With the circuit diagram you have finally posted, the problem is clear.
- You are using a capacitive dropper as a power supply.
- Current through a capacitive dropper is limited by the capacitor. At 50Hz, your 1uF capacitor has an impedance of about 3k ohms. At 220V, that's a maximum of about 70 milliamperes.
- Your relay has a coil resistance of 400 ohms.
- At 12V, the 400 ohm coil of the relay will draw about 30 milliamperes.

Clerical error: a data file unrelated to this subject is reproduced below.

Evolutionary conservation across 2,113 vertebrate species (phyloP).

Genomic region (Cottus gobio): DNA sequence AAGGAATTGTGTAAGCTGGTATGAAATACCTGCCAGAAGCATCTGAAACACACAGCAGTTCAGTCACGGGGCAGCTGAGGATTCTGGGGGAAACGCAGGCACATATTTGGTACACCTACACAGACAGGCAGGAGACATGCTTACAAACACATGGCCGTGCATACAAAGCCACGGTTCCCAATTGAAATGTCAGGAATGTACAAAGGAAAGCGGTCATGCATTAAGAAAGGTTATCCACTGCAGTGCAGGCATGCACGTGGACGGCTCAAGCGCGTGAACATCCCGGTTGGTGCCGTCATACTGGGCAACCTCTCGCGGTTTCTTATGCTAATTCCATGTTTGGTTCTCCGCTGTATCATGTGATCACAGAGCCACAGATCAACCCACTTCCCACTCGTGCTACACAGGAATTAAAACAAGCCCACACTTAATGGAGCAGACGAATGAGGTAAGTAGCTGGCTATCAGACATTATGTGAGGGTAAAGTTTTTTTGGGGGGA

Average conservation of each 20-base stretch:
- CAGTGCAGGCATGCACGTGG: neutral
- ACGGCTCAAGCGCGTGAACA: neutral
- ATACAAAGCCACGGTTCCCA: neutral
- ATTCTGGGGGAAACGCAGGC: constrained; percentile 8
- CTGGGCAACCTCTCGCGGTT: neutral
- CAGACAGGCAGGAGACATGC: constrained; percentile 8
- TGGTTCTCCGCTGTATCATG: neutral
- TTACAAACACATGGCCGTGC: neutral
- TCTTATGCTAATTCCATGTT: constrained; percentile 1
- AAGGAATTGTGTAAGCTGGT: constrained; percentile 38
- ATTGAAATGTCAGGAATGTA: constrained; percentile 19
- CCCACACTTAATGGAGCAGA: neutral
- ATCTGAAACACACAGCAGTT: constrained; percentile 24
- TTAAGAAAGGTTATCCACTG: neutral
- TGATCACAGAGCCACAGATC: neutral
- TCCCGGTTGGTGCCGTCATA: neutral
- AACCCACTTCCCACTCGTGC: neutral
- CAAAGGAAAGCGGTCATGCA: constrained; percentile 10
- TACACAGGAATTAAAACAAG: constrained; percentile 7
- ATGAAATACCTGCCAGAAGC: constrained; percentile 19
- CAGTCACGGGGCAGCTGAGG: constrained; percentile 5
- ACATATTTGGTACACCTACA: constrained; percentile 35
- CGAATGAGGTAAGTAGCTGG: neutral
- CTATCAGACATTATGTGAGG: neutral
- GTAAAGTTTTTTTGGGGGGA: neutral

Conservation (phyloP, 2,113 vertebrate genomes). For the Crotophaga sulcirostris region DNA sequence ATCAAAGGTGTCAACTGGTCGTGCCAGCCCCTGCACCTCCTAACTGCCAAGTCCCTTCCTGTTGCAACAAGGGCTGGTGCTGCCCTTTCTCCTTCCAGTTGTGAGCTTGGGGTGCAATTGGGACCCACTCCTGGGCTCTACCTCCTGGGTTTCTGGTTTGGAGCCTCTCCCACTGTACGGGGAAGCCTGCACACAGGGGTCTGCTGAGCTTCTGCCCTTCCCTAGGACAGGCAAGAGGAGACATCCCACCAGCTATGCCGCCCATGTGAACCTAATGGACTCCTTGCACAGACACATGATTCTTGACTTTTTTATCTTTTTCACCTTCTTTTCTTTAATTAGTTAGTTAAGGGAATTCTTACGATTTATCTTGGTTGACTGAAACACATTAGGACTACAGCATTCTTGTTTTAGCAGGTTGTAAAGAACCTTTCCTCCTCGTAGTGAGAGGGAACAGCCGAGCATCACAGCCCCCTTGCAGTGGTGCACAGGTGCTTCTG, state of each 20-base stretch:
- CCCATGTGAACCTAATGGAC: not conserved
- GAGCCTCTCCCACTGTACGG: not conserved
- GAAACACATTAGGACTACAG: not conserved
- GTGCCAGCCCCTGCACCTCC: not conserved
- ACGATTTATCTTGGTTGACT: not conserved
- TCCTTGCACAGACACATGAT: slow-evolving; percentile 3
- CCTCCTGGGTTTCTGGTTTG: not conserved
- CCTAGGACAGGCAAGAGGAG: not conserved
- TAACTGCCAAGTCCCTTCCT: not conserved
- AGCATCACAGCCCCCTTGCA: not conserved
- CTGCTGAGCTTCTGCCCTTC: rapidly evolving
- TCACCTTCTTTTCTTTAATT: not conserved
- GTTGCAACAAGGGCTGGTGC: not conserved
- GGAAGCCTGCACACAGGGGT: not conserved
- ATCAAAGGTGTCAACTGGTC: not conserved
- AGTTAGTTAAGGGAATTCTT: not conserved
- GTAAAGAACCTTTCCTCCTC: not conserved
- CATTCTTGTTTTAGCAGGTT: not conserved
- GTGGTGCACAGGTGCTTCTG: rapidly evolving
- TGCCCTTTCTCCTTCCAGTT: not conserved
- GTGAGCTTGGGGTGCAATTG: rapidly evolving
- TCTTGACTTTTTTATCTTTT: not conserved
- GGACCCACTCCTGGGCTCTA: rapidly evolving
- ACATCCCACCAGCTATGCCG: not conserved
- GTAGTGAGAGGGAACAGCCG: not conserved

The coil of your relay draws about half the current your power supply can deliver. It is no surprise that the voltage drops.
Capacitive droppers are dangerous. You must regard every point in your circuit as being at line voltage. Any point in the circuit can kill you - even the supposed low voltage side.
Since you had to ask where the problem is, it would appear that you don't understand how a capacitive dropper works, which implies that you don't understand why it is dangerous.
Put it down. Unplug it. Don't touch it until you know why it is dangerous.
A capacitive dropper should never be operated in the open and should never be in a position for a person to touch any part of the circuit.